Despite its serious purpose, Ryan left enough room to maintain two areas of personal spacehis free weights and fitness section, and a small competition ring for his self-built robots.
Right now, he was enjoying neither. He was printing out pages from FI's just-closed case.
While the pages were printing, he was on his iPad, reading the latest issue of Sound on Sound magazine. The software review of Audio Detracktor was compelling. The reviewer described how it was developed by three of genius college studentsa math whiz, a computer geek and a musical prodigy. Audio Detrack-tor would analyze an audio file, separating the component tracks and instruments into layers. Each isolated layer could be played independently, giving the listener the ability to hear insignificant sounds in a rich recording. Sound on Sound had written about experimenting with Eric Clapton's "Layla," Gene Vincent's "Be-Bop-A-Lula" and Paul McCartney's "Yesterday." They were even able to isolate the sound of a flying guitar pick bouncing off the floor. Guitarists would often lose their picks in midperformance, which is why they always carried extras with them. But to actually hear the sound of a tiny plastic piece hitting the ground? Awesome.
Just as Ryan was about to swipe to the next page, his iPhone began vibrating in his pocket, reminding him of a scheduled meeting. Glancing at his calendar entry, he scowled at its purpose. Interview. Emma Stirling. Another teenybopper receptionist he had to talk to.
He understood Casey's decision to establish a more professional office environment, as well as to get some help answering the phones and doing odds and ends. But he'd lobbied strongly for a virtual assistant, aka software, installed on one of their servers. A virtual assistant was smart, predictable, not female and never took a coffee or bathroom break.
The perfect receptionist.
Casey and Claire had overruled him. They felt a personal touch was needed. A flesh-and-blood human being, not a machine. Marc was indifferent, although he saw the value of both. And Patrick had been married long enough to know when to avoid a losing situation.
Ryan's pocket buzzed again. Time to stop procrastinating and get this over with. Full of attitude, he marched upstairs ready to meet and nix Emma Stirling.
The rest of the team was already congregated in the second floor's main conference room, pouring coffee and settling down around the sweeping oval conference table.
Marc took a gulp of black coffee and eyed Ryan. "Nice of you to join us." A corner of his mouth lifted. "You look thrilled to be here."
Ryan scowled. "You know how I feel about this. I was about to do something usefullike order a cool state-of-the-art app while I was preparing the case wrap-up. Instead, I'm here, ready to meet another substandard candidate."
"Great attitude." Claire walked over just in time to hear Ryan's statement. "Did it ever occur to you that we might find a white elephant? There are still a few of those out there, you know."
"Is that a prediction, Clairevoyant?" He loved to get at her with that nickname he'd coined.
"No." She shot him a don't-get-me-started look. "It's an optimistic fact."
Patrick was already seated, scratching Hero's ears.
He glanced over at them. "Play nice, kids. We have a reputation for professionalism to uphold."
"Yes, we do." Casey seated herself at the head of the table. "And, like it or not, we're going to eventually have to hire someone. My standards are as high as yours, Ryan. Maybe higher. But I'm not giving up. This place is not going to continue as chaos central."
"I hear you." Ryan got himself some coffee and turned to peruse the group. "So should we do rock, paper, scissors to decide who's going downstairs to let this one in?"
"I can handle that electronically, Ryan." An invisible computerized voice echoed from everywhere in the room, and a wall of floor-to-ceiling video screens began to glow. A long green line formed across each panel, pulsing from left to right, bending into the contours of the voice panel.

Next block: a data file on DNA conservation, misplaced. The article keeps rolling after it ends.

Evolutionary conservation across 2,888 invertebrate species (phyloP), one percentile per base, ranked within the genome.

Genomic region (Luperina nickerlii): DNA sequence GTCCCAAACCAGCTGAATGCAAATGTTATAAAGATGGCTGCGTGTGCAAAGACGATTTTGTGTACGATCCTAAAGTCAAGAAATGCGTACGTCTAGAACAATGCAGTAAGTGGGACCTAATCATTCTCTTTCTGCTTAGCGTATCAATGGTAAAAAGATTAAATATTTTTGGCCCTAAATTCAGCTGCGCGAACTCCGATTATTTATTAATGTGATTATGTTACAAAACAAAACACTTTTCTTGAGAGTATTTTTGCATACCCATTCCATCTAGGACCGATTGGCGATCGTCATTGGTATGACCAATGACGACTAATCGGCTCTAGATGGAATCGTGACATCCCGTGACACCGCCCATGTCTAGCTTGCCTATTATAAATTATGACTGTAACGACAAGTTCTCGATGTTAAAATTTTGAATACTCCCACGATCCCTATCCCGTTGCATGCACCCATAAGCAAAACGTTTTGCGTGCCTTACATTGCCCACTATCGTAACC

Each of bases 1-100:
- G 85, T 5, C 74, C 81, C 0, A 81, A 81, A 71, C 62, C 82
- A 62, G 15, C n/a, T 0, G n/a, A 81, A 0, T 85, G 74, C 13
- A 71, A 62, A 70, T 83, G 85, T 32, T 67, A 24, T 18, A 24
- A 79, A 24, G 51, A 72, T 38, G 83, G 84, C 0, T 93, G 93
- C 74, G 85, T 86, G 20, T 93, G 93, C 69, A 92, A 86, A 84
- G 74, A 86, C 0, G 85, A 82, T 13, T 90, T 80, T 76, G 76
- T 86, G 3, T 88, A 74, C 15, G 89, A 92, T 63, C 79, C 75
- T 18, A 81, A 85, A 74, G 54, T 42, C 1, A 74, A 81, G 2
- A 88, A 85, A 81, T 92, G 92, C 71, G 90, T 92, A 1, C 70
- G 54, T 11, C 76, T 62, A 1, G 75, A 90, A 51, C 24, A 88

"Good idea, Yoda," Ryan replied. "Disarm the Hirsch pad when the doorbell rings and advise our job candidate to come upstairs. That alone should scare the shit out of her."
Casey couldn't help but smile at Ryan's assessment. As for Yoda, Ryan's extraordinary artificial intelligence system, he'd become an honorary FI team member. Sometimes, it was hard to remember that he wasn't human. Then again, he'd been built by Ryan, who was very human. Bottom line? Ryan was a genius and Yoda was omniscient.
"Has everyone reviewed this candidate's application?" Casey asked.
"Yup." Marc was his usual straightforward self. "She sounds like a juvenile delinquent who never did hard time."
"She sounds like a kid who needs a chance," Claire chimed in. "She was bounced from foster home to foster home and spent a lot of time on the streets."
"I have to agree," Patrick said. "I know she's got a juvie record, and that would normally turn me right off. But in this caseher parents died in a plane crash when she was eight. There were no relatives to take her in. So she spent ten years in the system. That's tough."
"And we're not exactly squeaky clean ourselves," Marc commented drily. He glanced at Patrick. "Other than you, Special Agent Lynch."
"Not so much anymore," Patrick retorted. "You've corrupted me."
The whole group chuckled.
"Yeah, we're the maverick investigators," Ryan said, coining a phrase from an article written about them. "So, if this girl has a brain, I'm willing to cut her some slack."
"Some slack?" Casey repeated, shooting Ryan a look. "I'm hoping you'll do more than that."
"I wouldn't count on it. I still think a virtual assistant would be the best choice." Ryan held up both palms to ward off oncoming arguments. "But I've accepted that I've been overruled. So let's get this show on the road."
Right on cue, the doorbell sounded.
"Applicant number twenty-seven has arrived," Yoda announced.
"Punctual." Casey glanced at her watch. "Okay, Yoda, go ahead and let her in." She interlaced her fingers on the table in front of her. "Oh, and, Yoda? Leave out the applicant number when you announce her. Just stick to her name. Applicant twenty-six nearly took off when you made that reference. Let's not scare off applicant twenty-seven. It's starting to sound like we're scraping the bottom of the barrel and each one of them is it. Either that, or we're looking for perfection and can't find it."
"That would be accurate," Yoda pointed out.
"True, but we don't want to intimidate the girl before she even gets upstairs."
"Very well, Casey. Name only."
Yoda's words were punctuated by the beeping sound of the alarm system as he disarmed it.